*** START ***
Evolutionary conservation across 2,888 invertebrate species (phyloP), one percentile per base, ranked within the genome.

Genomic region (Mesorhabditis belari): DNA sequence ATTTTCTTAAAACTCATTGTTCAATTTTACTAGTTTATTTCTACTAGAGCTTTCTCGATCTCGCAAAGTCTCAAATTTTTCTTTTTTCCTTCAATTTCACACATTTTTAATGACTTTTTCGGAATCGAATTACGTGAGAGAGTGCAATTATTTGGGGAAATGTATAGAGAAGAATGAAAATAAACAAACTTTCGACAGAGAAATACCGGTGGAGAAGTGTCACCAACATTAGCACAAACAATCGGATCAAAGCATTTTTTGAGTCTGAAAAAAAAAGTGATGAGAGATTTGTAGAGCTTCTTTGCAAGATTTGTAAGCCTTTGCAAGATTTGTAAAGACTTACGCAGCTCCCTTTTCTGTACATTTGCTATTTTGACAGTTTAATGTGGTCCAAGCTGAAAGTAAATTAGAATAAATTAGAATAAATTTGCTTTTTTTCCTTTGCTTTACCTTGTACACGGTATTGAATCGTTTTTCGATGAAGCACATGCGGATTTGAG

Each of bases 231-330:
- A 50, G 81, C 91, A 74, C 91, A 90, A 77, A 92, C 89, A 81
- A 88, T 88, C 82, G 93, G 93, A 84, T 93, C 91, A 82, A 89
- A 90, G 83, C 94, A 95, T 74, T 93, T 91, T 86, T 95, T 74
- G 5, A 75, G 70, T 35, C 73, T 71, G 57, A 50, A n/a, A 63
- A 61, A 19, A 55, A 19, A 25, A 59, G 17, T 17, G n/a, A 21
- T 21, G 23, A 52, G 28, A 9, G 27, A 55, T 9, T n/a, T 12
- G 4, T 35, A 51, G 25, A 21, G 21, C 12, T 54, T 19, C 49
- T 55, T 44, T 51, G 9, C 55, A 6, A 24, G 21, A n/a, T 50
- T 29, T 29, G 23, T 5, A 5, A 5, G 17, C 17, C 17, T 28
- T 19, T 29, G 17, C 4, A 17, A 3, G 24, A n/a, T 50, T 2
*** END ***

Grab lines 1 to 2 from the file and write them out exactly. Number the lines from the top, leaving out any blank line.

Evolutionary conservation across 2,888 invertebrate species (phyloP), one percentile per base, ranked within the genome.

Genomic region (Mesorhabditis belari): DNA sequence ATTTTCTTAAAACTCATTGTTCAATTTTACTAGTTTATTTCTACTAGAGCTTTCTCGATCTCGCAAAGTCTCAAATTTTTCTTTTTTCCTTCAATTTCACACATTTTTAATGACTTTTTCGGAATCGAATTACGTGAGAGAGTGCAATTATTTGGGGAAATGTATAGAGAAGAATGAAAATAAACAAACTTTCGACAGAGAAATACCGGTGGAGAAGTGTCACCAACATTAGCACAAACAATCGGATCAAAGCATTTTTTGAGTCTGAAAAAAAAAGTGATGAGAGATTTGTAGAGCTTCTTTGCAAGATTTGTAAGCCTTTGCAAGATTTGTAAAGACTTACGCAGCTCCCTTTTCTGTACATTTGCTATTTTGACAGTTTAATGTGGTCCAAGCTGAAAGTAAATTAGAATAAATTAGAATAAATTTGCTTTTTTTCCTTTGCTTTACCTTGTACACGGTATTGAATCGTTTTTCGATGAAGCACATGCGGATTTGAG